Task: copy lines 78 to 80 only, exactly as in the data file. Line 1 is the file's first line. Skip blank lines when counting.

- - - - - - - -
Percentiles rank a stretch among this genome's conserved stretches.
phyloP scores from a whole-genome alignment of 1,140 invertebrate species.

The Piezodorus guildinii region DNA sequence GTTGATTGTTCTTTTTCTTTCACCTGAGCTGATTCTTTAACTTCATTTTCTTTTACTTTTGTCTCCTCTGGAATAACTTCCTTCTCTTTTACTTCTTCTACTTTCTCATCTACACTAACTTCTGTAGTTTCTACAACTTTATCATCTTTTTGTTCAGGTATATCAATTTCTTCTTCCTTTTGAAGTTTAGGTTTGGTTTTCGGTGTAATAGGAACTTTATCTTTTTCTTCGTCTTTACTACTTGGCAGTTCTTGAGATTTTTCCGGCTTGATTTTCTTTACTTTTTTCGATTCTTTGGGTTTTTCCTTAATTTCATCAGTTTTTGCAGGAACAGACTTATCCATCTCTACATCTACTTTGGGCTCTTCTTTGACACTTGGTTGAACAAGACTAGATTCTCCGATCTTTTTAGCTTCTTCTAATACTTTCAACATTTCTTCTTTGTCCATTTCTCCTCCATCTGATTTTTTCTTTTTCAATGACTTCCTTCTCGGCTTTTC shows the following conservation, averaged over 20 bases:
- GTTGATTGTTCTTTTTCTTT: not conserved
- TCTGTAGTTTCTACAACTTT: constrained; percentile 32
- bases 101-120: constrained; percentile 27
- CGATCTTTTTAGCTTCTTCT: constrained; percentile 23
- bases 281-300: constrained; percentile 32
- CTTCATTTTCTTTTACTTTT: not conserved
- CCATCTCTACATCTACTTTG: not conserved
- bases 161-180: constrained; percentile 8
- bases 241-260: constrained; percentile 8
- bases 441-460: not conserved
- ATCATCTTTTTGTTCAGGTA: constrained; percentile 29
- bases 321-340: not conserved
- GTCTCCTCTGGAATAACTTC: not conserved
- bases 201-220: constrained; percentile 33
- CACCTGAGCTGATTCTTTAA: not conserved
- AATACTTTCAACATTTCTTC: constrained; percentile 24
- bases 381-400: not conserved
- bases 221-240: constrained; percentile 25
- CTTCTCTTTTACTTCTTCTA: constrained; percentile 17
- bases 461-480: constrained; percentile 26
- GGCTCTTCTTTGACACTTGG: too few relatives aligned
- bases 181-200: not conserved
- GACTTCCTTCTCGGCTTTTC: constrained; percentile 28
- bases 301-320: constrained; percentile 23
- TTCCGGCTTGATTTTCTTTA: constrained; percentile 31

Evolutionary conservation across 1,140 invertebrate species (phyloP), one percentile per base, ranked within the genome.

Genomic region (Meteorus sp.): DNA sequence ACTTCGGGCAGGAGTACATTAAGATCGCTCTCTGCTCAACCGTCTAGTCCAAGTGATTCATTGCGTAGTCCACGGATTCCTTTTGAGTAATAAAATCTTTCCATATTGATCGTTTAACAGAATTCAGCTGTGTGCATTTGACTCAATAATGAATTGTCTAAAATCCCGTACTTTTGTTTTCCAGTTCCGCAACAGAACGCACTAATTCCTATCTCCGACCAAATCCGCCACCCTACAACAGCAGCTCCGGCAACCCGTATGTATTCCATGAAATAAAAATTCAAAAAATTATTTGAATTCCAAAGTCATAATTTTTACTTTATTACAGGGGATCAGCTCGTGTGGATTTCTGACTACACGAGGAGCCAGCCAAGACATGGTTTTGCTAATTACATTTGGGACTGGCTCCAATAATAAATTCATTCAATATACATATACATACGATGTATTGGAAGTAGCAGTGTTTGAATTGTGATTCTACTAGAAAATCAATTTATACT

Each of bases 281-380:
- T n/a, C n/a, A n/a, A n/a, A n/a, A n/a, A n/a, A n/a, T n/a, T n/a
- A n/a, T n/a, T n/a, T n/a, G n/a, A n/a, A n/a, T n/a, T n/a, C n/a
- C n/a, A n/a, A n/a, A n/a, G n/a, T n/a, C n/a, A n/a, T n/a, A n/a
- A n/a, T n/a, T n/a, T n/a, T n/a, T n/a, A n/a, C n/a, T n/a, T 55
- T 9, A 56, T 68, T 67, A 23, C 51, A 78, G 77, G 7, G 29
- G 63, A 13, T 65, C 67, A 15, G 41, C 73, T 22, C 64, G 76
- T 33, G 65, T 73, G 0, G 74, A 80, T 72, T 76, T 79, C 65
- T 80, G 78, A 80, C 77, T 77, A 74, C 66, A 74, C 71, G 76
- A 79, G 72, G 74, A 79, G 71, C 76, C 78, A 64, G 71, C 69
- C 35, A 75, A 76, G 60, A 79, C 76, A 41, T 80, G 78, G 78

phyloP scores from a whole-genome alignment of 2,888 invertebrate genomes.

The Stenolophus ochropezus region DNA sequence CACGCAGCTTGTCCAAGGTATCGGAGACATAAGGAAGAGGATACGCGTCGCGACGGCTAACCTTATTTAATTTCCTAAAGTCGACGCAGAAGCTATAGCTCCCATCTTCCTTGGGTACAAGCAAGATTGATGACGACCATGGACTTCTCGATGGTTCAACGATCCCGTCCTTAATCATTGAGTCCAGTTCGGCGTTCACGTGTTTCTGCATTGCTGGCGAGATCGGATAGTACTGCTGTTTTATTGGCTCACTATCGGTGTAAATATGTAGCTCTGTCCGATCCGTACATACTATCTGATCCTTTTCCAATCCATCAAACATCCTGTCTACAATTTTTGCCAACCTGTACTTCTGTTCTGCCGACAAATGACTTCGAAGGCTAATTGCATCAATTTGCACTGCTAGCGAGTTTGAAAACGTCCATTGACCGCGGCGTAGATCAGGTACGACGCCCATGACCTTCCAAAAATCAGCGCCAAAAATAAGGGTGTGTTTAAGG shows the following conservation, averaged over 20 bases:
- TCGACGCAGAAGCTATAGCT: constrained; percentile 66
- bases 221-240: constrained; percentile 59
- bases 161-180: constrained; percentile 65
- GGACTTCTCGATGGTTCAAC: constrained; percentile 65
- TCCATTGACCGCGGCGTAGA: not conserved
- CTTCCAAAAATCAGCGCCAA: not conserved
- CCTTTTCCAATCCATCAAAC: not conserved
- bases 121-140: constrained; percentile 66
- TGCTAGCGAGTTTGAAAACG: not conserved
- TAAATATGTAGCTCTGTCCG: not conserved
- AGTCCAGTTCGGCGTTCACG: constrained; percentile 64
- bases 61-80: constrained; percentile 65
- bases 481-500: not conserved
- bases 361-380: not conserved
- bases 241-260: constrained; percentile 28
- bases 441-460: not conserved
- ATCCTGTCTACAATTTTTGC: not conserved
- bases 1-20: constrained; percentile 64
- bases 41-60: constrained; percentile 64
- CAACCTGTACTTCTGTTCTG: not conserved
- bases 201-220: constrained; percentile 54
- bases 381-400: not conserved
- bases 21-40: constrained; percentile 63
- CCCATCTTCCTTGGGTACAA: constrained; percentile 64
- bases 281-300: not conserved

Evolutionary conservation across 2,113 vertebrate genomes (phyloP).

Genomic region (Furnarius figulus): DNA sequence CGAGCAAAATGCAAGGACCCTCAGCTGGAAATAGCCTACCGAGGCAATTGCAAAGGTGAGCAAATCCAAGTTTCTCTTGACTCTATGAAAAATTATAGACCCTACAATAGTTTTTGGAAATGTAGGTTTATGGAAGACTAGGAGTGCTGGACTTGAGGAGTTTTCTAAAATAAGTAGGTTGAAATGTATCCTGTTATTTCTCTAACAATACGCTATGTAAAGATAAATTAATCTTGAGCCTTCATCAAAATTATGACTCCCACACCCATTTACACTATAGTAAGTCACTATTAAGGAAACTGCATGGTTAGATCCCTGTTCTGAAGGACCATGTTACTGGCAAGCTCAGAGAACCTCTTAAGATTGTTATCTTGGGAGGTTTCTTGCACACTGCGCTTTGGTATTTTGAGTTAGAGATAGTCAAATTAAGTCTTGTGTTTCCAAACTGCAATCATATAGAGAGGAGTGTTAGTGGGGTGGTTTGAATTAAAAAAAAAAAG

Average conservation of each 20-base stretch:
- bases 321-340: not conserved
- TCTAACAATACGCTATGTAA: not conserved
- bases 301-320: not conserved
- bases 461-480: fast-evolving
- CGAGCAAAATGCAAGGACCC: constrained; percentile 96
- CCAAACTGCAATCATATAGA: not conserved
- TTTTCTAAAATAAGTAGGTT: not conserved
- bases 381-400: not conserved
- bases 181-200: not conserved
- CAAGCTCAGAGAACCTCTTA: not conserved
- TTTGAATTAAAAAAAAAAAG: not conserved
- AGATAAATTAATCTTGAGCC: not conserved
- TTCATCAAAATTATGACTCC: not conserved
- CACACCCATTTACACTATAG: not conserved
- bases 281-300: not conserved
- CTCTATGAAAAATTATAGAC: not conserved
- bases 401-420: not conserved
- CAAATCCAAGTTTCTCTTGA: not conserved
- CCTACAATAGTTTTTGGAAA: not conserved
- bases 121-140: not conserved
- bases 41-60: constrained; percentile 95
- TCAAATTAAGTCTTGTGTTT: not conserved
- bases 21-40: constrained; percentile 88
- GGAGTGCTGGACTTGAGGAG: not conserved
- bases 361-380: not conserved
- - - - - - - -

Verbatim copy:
- TTTTCTAAAATAAGTAGGTT: not conserved
- bases 381-400: not conserved
- bases 181-200: not conserved